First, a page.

A Fair Day’s Work for a Fair Day’s Pay
14 February 2013 by Guest Author
Happily there has been a recent decision handed down from the Employment Appeal Tribunal (“EAT”) that seems to follow logic and tracks argument we, hopefully, can all agree on.
The Claimant, Mr Okukusie, was a pastor. When he began work he applied for permission from the UK Border Agency (“UKBA”- one of my favourite acronyms) to live and work in the UK. His application was successful and was granted to last until 11 October 2009.
However… On 19 January 2010 Mr Okukusie received a letter from UKBA refusing his application to remain in the UK indefinitely. Not quite he had planned I’m sure. Then, as a knee jerk reaction, the church he worked for dismissed him on 10 February 2010.
The Employment Tribunal found that Mr Okukusie’s dismissal was unfair because the church who had employed him acted automatically and only on the information it had. The Tribunal held that they should have investigated further. The Tribunal therefore awarded compensation to Mr Okukusie to the date of dismissal and future loss for a further 6 months.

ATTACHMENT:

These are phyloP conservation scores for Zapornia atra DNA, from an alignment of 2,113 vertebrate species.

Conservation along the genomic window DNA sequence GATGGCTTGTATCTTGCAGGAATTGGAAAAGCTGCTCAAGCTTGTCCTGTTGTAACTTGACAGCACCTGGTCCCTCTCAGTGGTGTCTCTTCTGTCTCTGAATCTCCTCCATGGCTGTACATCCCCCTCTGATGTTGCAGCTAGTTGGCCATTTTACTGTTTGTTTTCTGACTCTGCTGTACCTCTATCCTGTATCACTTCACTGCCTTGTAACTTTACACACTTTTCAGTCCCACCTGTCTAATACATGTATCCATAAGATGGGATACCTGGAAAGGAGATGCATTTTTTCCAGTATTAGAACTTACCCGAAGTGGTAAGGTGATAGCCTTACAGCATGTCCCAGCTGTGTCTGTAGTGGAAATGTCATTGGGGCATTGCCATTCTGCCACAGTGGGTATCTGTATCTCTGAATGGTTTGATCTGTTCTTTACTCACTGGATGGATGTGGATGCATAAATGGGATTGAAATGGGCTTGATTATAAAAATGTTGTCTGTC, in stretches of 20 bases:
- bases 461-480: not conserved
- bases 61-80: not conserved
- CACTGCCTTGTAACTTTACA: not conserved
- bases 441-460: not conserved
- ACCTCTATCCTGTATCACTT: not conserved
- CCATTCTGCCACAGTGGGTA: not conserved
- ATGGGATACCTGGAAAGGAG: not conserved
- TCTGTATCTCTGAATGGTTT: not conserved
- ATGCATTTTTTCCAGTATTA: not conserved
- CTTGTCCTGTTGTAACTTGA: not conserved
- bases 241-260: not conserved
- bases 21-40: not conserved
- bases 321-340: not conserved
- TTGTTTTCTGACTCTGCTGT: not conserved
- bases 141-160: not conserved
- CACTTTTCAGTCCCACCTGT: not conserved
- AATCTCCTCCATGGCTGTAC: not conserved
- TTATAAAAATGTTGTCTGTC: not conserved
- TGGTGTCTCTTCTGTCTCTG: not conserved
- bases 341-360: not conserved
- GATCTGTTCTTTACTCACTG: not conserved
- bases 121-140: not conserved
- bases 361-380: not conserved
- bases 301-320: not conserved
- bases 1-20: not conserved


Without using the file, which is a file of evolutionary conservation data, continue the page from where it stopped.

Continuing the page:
However, despite this seemingly straightforward ruling a material letter from UKBA dated 18 May 2010 had not been included in the bundle and therefore had not be reviewed by the Tribunal. The letter in question stated that Mr Okukusie’s appeal against the UKBA decision was refused and that he had not right to remain in the UK past 10 May 2010.
It was then decided by the EAT (in a delicious irony) that the Tribunal should have investigated further. The EAT stated that the Tribunal should have been alerted to a problem because of the letter dated 19 January 2010 and additionally Mr Okukusie had failed to produce documentation under an order by another judge.
The final result was that the original award of compensation was overturned and substituted by an award of loss of earnings up to 10 May 2012. It was found that the Tribunal erred in awarding compensation based on earnings with the church over the period Mr Okukusie would have been permitted to work.
Credit – blog post written by Lawrence Adams.
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